Will U.S.Legalization Hurt International Cannabis Stocks?

Will U.S.Legalization Hurt International Cannabis Stocks?

Cannabis stocks jumped this week on news that a Republican-led cannabis legalization measure was being circulated in the United States.

The main beneficiary from the favorable news seemed to be U.S. cannabis stocks, however, some international stocks also experienced higher prices after the news surfaced.

Stocks for cannabis companies inside and outside of the United States have suffered in 2021, with many stocks being at historic lows. 

So much so that JPMorgan recently announced restrictions on trading in some U.S. cannabis stocks. With that in mind, the spike in prices was obviously welcomed.

Continued Stock Discrimination

For those that haven’t been following along, cannabis stocks operate in the United States in a weird manner.

Most U.S.-based cannabis stocks are prohibited from trading on major U.S. stock exchanges, while Canadian-based stocks are allowed.

That creates a potential situation in which the rise of access to major stock exchanges for U.S. cannabis companies could have a direct impact on Canadian cannabis stocks.

It’s unclear whether or not the current legislation that is being passed around in Washington D.C. will ultimately become law, however, it’s likely a safe bet that when cannabis legalization does eventually pass in the U.S. it’s going to have a ripple effect on the international industry.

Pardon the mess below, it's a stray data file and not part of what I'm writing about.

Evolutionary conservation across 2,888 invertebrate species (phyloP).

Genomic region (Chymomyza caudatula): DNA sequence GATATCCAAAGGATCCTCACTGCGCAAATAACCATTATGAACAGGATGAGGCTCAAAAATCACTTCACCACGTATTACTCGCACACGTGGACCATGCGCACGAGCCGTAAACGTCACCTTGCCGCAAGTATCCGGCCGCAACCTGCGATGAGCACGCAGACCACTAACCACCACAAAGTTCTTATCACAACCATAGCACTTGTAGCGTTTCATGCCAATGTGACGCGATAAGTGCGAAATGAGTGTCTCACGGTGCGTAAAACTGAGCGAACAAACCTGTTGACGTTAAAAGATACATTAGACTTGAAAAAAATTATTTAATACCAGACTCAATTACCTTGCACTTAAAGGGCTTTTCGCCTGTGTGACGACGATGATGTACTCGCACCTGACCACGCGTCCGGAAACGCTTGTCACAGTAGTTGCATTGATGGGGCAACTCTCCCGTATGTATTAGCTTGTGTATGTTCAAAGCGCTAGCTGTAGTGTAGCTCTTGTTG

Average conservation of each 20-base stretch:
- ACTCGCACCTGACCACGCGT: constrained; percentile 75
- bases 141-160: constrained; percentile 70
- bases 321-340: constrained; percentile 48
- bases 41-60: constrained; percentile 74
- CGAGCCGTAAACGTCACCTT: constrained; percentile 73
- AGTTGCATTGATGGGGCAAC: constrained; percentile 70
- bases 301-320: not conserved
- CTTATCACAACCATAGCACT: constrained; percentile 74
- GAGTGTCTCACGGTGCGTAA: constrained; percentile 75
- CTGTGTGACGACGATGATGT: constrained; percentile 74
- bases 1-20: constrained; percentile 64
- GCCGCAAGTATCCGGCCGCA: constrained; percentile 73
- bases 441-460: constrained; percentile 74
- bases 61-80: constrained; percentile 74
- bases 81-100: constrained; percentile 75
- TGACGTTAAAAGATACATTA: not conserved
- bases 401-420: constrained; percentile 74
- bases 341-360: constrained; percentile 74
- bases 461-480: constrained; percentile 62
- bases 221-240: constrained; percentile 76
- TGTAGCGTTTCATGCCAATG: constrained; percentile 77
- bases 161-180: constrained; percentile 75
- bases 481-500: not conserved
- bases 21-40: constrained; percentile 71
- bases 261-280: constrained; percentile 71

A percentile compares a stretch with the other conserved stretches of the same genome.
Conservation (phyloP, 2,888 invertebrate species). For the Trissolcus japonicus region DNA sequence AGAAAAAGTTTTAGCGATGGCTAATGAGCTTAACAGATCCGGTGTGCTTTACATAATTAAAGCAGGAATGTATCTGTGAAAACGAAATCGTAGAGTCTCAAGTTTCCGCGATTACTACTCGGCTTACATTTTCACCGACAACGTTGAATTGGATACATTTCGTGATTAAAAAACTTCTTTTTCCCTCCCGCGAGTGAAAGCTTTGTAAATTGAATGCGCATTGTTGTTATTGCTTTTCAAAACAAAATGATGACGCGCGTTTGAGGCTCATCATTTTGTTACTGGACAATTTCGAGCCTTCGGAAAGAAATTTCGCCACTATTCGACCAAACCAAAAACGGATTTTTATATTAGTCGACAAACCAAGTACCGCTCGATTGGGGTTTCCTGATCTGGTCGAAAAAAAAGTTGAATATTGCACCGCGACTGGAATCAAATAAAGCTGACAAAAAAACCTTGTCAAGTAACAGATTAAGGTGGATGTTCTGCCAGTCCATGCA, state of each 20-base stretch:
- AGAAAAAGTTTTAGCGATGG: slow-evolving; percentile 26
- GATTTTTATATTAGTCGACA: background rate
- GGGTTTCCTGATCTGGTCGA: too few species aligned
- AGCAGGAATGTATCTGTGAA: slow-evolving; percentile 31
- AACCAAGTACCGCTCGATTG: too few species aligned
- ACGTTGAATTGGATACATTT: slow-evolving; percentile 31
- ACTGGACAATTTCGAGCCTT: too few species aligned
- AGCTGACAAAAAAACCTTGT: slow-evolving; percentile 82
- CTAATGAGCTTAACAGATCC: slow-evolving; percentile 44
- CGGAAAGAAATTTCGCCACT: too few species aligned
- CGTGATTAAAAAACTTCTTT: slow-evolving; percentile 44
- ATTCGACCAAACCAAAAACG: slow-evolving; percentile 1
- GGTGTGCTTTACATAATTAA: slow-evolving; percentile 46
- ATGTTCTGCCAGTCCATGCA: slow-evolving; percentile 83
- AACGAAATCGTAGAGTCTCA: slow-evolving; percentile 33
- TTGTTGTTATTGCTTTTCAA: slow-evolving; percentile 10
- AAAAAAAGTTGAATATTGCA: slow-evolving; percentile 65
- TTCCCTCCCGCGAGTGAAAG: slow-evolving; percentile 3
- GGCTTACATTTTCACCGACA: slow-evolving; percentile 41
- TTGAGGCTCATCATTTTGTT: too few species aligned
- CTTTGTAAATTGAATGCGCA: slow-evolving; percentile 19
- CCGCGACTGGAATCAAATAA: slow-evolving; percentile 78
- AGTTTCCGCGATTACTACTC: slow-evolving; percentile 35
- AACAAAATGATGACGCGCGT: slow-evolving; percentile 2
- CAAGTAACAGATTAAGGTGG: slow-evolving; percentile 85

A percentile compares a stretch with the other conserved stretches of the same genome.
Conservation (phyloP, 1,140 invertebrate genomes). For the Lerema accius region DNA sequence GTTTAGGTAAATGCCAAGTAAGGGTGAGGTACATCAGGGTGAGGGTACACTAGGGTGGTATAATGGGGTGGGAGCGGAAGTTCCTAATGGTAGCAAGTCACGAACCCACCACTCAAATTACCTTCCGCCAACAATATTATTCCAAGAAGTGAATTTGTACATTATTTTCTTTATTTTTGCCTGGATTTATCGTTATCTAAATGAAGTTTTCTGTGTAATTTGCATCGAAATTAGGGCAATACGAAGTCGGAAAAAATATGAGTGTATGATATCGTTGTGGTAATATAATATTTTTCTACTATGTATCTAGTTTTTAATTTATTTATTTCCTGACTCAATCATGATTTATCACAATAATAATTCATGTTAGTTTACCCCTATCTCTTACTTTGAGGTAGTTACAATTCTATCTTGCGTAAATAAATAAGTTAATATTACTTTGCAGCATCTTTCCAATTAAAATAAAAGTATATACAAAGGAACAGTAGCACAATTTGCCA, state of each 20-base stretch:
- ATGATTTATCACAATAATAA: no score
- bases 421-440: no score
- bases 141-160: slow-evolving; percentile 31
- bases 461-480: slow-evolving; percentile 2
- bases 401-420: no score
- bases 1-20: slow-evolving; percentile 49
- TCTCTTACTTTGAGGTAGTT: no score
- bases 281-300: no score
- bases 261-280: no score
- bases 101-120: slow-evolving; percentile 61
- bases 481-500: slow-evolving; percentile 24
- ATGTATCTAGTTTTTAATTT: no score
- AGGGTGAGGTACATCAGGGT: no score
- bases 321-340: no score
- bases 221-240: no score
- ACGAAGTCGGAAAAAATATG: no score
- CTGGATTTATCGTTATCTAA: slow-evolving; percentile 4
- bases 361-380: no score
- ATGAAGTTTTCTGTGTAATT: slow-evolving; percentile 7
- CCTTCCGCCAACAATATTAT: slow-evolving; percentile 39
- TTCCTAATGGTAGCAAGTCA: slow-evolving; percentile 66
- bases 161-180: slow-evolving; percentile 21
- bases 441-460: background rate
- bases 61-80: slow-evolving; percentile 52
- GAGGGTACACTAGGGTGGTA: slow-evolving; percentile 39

People that were heavily invested in international stocks could transition to U.S.-based stocks, and U.S. companies will then have more capital to expand their operations and compete with international companies in ways that haven’t been possible to date.

When Will the United States Legalize?

Anyone that claims to know exactly when the United States will legalize cannabis is likely trying to sell you something because no one knows for sure.

It makes no sense why cannabis is still prohibited at the federal level in the United States for a number of reasons, not the least of which is public support for such a policy change.

Gallup polling has conducted a legalization survey every year since 1969. Back then, only 12 percent of U.S. voters supported legalization.

The annual survey results were recently released, and support is standing firm at 68 percent. Clearly, legalization is popular in the U.S.

Unfortunately, as history has shown, support for legalization in Congress is much lower because year after year legalization fails to pass. The President can also legalize via executive action, albeit via a much more cumbersome process, but regardless, the same lack of action occurs.

Legalization will happen at the federal level in the U.S. eventually, it just may take longer than people expect. In the meantime, international cannabis stocks will continue to enjoy less competition on major U.S. exchanges.



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